Yup, you heard it right, pumpkins do have more uses than just your Halloween decorations and puree for your Thanksgiving pies. After three months of living with a family that threw sliced pumpkin into every stew imaginable, I grew to love the way it tasted in the warm broth, the consistency of a sweet potato but just a touch sweeter. My elevating appreciation for the squash species hit a high note in Chile.
Given my empty stew-bowl liking of the pumpkin I’d eaten in my home stay, it wasn’t shocking that a fried version of my new favorite fruit, the sopaipilla, was devoured in a matter of seconds.
On a quick visit to Santiago, Chile, four of my friends and I decided that the free walking tour, Tours4Tips— I would highly suggest taking this tour if you ever find yourself traveling through Santiago, it was phenomenal— would be the best idea for our rapidly depleting end-of-study-abroad bank accounts. The tour titled “Santiago Offbeat” featured the humble and everyday parts of Santiago, notably the large open-air markets and General Cemetery. Before heading into Santiago’s own subway system, we stopped at an outdoor vendor and their cart alongside a fresh produce market. I only wish I had taken a picture of this vendor’s cart that was filled to the brim with fried pumpkin pastry ovals and an endless row of sauces to top displayed in little plastic cups. Courtesy of Tours4Tips (free food!), the whole tour was given a complimentary sopaipilla and access to the various toppings.
Though sopaipillas vary from place to place, as do their toppings, ours was of the Chilean variety meaning the pastry was made from pumpkin and the garnishes were either sweet with a chancaca sauce or spicy with a pebre sauce. As a lover of spicy foods, I immediately doused my sopaipilla in the pebre sauce made out of onions, tomato paste, herbs, garlic, and ground aji peppers. Giving the fried dough just a little kick with the aji, the pebre was an unforgettable topping. Since being back in America, I’ve actually whipped up a sauce using just those ingredients to add on sandwiches and eat chips with, replacing the aji for hot sauce to match the level of spice.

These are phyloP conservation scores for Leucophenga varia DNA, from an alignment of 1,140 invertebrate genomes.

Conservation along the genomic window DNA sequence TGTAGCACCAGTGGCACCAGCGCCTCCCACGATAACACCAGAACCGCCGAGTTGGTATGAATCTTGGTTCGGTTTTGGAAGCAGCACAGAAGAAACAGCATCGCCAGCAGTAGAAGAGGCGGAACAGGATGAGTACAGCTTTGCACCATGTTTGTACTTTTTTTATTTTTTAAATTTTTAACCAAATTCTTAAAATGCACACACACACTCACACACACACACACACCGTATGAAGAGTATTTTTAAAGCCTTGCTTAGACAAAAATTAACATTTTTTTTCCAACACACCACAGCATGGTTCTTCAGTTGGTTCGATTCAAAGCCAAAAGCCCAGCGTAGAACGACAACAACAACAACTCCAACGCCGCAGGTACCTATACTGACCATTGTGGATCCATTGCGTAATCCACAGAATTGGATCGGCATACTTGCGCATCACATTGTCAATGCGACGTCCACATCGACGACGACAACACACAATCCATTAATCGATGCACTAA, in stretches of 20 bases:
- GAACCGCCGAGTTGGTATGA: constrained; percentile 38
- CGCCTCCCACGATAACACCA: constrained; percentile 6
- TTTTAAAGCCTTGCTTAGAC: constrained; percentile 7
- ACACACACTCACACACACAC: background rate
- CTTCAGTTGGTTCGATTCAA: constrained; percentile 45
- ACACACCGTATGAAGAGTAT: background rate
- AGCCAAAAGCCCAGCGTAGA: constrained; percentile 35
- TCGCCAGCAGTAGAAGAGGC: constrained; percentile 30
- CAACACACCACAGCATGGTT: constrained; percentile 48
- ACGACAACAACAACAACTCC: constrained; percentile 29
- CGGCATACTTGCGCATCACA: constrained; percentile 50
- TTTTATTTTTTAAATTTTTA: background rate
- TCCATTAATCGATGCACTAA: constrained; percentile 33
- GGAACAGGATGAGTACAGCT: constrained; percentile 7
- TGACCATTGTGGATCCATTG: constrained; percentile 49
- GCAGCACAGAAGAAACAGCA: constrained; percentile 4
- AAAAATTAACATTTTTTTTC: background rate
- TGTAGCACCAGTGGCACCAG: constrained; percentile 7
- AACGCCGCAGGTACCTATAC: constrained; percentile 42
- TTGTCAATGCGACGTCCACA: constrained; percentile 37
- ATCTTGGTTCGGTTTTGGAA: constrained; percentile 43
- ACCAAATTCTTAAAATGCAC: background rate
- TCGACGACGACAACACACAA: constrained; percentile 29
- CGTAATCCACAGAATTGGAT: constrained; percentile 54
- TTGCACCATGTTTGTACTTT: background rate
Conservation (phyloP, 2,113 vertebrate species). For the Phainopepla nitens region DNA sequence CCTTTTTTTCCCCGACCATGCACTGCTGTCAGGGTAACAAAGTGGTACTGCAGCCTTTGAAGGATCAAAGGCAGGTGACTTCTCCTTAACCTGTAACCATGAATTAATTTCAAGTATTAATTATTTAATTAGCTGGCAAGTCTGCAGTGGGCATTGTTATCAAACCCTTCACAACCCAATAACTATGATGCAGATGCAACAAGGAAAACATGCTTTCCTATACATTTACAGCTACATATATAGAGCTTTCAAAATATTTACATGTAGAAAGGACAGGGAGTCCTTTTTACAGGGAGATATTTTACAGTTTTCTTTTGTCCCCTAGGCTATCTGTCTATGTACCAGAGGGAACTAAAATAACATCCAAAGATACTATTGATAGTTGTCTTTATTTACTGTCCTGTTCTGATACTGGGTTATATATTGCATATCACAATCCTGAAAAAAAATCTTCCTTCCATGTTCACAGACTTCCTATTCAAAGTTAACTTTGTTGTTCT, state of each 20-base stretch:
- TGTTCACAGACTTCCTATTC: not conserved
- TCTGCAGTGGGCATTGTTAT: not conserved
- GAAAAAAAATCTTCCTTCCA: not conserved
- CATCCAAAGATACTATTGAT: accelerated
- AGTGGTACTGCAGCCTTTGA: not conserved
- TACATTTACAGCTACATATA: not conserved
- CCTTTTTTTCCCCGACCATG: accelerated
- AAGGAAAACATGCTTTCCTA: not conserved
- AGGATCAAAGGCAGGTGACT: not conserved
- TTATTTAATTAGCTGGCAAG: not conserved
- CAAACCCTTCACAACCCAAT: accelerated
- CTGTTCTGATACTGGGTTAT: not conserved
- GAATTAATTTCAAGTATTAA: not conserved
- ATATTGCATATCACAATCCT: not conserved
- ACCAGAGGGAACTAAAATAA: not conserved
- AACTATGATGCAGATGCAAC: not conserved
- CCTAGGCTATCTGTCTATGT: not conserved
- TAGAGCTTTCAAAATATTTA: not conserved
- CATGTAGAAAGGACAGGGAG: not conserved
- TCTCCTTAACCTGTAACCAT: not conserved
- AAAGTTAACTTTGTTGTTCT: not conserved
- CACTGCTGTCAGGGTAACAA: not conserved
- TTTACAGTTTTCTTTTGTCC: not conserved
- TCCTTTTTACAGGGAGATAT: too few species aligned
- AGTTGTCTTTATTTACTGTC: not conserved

Deliciously crunchy and tasty, the sopaipilla was a great introduction to Chile and a good look at the diverse and flavorful gastronomy available all throughout South America. Again, if you ever find yourself in Chile, it is a must-eat.
End note: After a month-long holiday hiatus, I’ve come back to The Good Stuff. There’s still a couple entries I have from South America that I never wound up posting so the next few will be of Latin cuisine. Moving on to the future, I will be posting more food recipes of all varieties that I will be making week in and week out while at Davidson and back home in Washington. If you go to Davidson and have a kitchen with some bakeware/cooking ware, please e-mail me as I’m looking for a place to whip up some good stuff. Hope you guys enjoy this post on the Chilean Sopaipilla! Eat and be happy!